serve a $10 to $12 transaction, one third the size of an average grocery transaction but 30% higher than the $6 industry average in the c-store sector, according to the National Association of Convenience Stores (NACS). Another difference relative to the c-store industry, was Green Zebra’s assortment. The top selling categories in a c-store were cigarettes and tobacco products, something Green Zebra didn’t even carry. Instead, Sedlar’s number one seller was the organic salad bar.

On an annualized basis, Sedlar estimated that her customers spent as much as they would in a traditional supermarket setting, given that she was serving daily shoppers and captured ‘best in class’ margins of 40% from her premium product assortment. This compared to the 34% margins estimated by the NACS as typical of c-store locations that didn’t sell gasoline. Moreover, Green Zebra’s $12 million in revenue in 2018, was well over twice the national c-store average of $1.53 million per store.4 Nonetheless, to gain the financial backing for her expansion strategy, Sedlar knew she needed to address the competitive threats that emerged in 2018.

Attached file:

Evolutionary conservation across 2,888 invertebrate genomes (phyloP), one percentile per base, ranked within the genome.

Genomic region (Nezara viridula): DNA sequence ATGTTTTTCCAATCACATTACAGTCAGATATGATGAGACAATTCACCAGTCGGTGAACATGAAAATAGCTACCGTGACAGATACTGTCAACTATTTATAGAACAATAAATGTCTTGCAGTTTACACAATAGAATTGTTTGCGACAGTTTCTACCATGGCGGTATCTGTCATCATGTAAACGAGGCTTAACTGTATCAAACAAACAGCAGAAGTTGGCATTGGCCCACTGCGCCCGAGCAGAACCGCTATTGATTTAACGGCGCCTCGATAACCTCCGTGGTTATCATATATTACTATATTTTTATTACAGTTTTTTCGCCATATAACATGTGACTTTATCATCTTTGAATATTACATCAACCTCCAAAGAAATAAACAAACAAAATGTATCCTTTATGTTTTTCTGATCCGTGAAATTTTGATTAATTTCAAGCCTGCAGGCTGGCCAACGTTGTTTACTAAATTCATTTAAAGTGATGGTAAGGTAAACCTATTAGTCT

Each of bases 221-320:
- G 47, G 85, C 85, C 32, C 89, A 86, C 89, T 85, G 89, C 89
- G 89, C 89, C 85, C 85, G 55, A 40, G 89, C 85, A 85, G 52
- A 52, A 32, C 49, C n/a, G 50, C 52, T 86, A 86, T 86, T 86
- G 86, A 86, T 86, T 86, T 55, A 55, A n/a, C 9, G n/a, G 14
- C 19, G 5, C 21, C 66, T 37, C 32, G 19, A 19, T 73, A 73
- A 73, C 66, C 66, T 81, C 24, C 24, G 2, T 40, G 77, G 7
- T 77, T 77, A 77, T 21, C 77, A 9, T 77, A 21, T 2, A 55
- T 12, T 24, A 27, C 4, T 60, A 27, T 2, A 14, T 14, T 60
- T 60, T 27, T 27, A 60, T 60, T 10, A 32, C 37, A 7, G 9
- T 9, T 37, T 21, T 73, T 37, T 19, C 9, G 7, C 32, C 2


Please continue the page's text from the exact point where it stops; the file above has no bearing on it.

Sedlar understood that c-store service had to be quick. But as she explained it, “when the staff says, ‘Hey, thanks for coming in, thanks for shopping with us today’ and really meant it that kind of authenticity had the potential to create something meaningful for people.” Sedlar wanted to give her shoppers a reason to get out of the office during the day, get some fresh air and have a real conversation with the person behind the counter who sold them their afternoon beverage or snack. “I believe community is built around small, meaningful interactions like that. Our customers are a part of our day and we want to be a part of theirs.”